Χριστός Ανέστη! Christ is Risen!
In the Orthodox Church, an Altar Server ( historically known as an acolyte ) is a term used for someone who, although unordained, performs liturgical duties, assisting the major orders throughout the Divine Liturgy ( and most holy services of our Church ).
The Orthodox Church no longer possesses the title 'Acolyte' ( as used in the Early Church ) as the role has fallen into disuse with other minor orders. There used to be a rank of minor clergy called the 'taper-bearer,' responsible for bearing lights during processions and liturgical entrances, however this rank has been subsumed by that of the reader ( with the tonsuring of the reader mentioning these functions ). These functions of an acolyte, or taper-bearer are therefore carried out by readers, subdeacons, or by unordained men and boys, wearing the sticharion alone. Interestingly, St John the Russian's holy relics were clothed in a sticharion very similar to that of an altar server.
The term acolyte was used for someone preparing for the major orders of clergy, however this is not necessarily the case today. However, for around 1800 years the important role of altar servers has brought about countless priestly vocations, and lives fully dedicated to Christ's Church.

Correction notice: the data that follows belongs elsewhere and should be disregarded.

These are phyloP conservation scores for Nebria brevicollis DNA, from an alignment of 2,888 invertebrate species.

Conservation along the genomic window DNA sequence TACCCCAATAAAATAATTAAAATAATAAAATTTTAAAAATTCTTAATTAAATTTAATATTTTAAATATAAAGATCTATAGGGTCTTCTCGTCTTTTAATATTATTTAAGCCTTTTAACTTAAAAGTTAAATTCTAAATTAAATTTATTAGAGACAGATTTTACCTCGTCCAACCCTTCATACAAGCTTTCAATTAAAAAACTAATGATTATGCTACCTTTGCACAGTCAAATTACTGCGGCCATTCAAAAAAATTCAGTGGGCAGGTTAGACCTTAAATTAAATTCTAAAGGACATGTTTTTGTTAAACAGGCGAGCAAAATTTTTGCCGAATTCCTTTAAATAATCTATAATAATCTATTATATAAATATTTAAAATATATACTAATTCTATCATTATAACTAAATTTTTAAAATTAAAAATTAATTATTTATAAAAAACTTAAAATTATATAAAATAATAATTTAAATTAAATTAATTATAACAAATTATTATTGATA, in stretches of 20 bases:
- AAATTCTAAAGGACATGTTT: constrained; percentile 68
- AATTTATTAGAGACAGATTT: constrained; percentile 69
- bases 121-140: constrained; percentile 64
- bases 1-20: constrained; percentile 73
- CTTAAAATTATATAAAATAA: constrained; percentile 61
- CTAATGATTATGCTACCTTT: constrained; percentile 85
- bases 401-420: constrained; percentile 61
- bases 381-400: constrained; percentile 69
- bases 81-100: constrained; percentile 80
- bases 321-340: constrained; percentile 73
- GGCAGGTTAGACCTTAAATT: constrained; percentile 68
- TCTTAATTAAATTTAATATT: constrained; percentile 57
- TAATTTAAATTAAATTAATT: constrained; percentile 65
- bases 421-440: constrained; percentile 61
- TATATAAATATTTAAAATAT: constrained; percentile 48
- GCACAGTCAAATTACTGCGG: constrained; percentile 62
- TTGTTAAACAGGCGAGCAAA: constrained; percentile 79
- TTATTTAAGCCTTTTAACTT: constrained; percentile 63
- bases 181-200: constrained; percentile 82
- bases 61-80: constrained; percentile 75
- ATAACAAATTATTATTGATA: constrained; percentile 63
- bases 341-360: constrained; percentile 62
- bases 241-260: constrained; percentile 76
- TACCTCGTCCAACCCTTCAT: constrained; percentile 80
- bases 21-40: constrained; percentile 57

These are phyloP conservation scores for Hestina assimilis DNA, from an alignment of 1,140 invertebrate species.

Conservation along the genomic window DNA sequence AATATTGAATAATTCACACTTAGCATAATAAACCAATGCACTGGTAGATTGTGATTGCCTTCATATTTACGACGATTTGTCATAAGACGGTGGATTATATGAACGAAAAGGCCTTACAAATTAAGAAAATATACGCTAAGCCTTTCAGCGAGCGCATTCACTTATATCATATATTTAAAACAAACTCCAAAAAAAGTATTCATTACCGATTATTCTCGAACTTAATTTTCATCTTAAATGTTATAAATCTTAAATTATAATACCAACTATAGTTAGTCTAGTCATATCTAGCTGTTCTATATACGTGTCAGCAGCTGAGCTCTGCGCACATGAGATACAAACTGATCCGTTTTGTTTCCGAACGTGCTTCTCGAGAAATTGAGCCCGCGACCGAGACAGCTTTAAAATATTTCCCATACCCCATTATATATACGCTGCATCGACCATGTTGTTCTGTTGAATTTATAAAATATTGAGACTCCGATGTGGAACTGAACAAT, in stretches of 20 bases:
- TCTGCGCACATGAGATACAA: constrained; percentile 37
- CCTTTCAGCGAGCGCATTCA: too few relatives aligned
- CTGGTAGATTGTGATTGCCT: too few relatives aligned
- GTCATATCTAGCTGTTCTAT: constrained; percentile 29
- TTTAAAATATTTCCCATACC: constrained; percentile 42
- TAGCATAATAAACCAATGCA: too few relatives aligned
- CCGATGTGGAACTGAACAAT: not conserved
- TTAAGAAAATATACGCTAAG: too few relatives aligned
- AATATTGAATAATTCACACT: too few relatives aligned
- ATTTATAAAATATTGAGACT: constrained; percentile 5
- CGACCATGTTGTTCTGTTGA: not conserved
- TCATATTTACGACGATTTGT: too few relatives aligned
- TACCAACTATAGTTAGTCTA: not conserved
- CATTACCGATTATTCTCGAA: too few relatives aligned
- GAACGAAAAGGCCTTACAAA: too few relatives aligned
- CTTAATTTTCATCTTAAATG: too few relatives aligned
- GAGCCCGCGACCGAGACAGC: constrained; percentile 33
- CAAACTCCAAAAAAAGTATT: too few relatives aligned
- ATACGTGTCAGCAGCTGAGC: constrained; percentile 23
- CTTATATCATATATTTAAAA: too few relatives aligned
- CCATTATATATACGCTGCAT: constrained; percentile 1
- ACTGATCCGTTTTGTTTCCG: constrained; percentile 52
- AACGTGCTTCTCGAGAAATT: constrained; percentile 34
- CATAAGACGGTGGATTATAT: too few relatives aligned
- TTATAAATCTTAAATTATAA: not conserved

Serving at the altar is a great and holy privilege, especially in the light of the fact that our Tradition does not allow most people ( male or female ) to enter the Holy Sanctuary.
'Only fear the Lord, and serve him faithfully with all your heart; for consider what great things he has done for you.' (1 Sam 12:24)
'If any one serves me, he must follow me; and where I am, there shall my servant be also; if any one serves me, the Father will honour him.' (John 12:26)
The term 'Acolyte,' coming from the word 'akolouthos,' means attendant or follower. This humble ministry has its roots in the Old Testament, with the Prophet Samuel assisting Eli, the Levite Priest; and Elisha assisting Elijah the Prophet. Therefore the Acolyte ( or altar server ) attends to the Bishops or priests, assisting them during services. In addition, the historical term can also be linked to 'akolytos' meaning free from stain or sin - which highlights the importance of a server having exemplary behaviour, not only in the altar, but also in and out-with the life of the parish.